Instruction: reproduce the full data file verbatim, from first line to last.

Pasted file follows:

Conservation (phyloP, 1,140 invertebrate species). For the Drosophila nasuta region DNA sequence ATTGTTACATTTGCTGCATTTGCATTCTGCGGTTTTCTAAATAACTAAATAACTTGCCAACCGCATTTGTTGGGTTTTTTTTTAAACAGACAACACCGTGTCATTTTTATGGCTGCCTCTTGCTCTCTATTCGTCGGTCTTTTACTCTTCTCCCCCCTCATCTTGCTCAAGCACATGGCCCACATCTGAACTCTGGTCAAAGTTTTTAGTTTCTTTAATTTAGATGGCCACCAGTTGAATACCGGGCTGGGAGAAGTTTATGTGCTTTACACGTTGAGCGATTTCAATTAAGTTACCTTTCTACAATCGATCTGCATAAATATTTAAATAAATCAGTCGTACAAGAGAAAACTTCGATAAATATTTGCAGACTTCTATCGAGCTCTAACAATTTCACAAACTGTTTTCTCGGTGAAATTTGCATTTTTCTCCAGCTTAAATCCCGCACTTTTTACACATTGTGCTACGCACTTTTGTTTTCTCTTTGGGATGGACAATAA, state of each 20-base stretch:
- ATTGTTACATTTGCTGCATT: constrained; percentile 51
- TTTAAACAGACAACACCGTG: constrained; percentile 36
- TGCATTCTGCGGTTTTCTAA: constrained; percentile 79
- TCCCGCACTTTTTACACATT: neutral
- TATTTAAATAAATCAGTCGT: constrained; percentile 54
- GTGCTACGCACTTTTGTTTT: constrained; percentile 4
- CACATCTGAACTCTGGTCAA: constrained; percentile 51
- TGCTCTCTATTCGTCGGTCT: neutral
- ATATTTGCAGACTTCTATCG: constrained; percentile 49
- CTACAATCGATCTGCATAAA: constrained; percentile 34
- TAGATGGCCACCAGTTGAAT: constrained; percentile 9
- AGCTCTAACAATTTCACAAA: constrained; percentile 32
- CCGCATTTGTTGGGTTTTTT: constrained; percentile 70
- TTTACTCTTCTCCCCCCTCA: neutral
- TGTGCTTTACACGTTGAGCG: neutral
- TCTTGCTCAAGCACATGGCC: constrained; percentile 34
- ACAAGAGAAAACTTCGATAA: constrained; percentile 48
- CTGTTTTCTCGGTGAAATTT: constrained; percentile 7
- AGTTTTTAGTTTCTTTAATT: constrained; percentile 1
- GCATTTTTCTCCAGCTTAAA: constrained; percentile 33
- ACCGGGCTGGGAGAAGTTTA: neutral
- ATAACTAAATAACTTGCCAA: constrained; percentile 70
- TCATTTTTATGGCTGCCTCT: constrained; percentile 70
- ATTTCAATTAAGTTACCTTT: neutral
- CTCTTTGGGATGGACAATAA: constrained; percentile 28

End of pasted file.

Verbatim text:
Conservation (phyloP, 1,140 invertebrate species). For the Drosophila nasuta region DNA sequence ATTGTTACATTTGCTGCATTTGCATTCTGCGGTTTTCTAAATAACTAAATAACTTGCCAACCGCATTTGTTGGGTTTTTTTTTAAACAGACAACACCGTGTCATTTTTATGGCTGCCTCTTGCTCTCTATTCGTCGGTCTTTTACTCTTCTCCCCCCTCATCTTGCTCAAGCACATGGCCCACATCTGAACTCTGGTCAAAGTTTTTAGTTTCTTTAATTTAGATGGCCACCAGTTGAATACCGGGCTGGGAGAAGTTTATGTGCTTTACACGTTGAGCGATTTCAATTAAGTTACCTTTCTACAATCGATCTGCATAAATATTTAAATAAATCAGTCGTACAAGAGAAAACTTCGATAAATATTTGCAGACTTCTATCGAGCTCTAACAATTTCACAAACTGTTTTCTCGGTGAAATTTGCATTTTTCTCCAGCTTAAATCCCGCACTTTTTACACATTGTGCTACGCACTTTTGTTTTCTCTTTGGGATGGACAATAA, state of each 20-base stretch:
- ATTGTTACATTTGCTGCATT: constrained; percentile 51
- TTTAAACAGACAACACCGTG: constrained; percentile 36
- TGCATTCTGCGGTTTTCTAA: constrained; percentile 79
- TCCCGCACTTTTTACACATT: neutral
- TATTTAAATAAATCAGTCGT: constrained; percentile 54
- GTGCTACGCACTTTTGTTTT: constrained; percentile 4
- CACATCTGAACTCTGGTCAA: constrained; percentile 51
- TGCTCTCTATTCGTCGGTCT: neutral
- ATATTTGCAGACTTCTATCG: constrained; percentile 49
- CTACAATCGATCTGCATAAA: constrained; percentile 34
- TAGATGGCCACCAGTTGAAT: constrained; percentile 9
- AGCTCTAACAATTTCACAAA: constrained; percentile 32
- CCGCATTTGTTGGGTTTTTT: constrained; percentile 70
- TTTACTCTTCTCCCCCCTCA: neutral
- TGTGCTTTACACGTTGAGCG: neutral
- TCTTGCTCAAGCACATGGCC: constrained; percentile 34
- ACAAGAGAAAACTTCGATAA: constrained; percentile 48
- CTGTTTTCTCGGTGAAATTT: constrained; percentile 7
- AGTTTTTAGTTTCTTTAATT: constrained; percentile 1
- GCATTTTTCTCCAGCTTAAA: constrained; percentile 33
- ACCGGGCTGGGAGAAGTTTA: neutral
- ATAACTAAATAACTTGCCAA: constrained; percentile 70
- TCATTTTTATGGCTGCCTCT: constrained; percentile 70
- ATTTCAATTAAGTTACCTTT: neutral
- CTCTTTGGGATGGACAATAA: constrained; percentile 28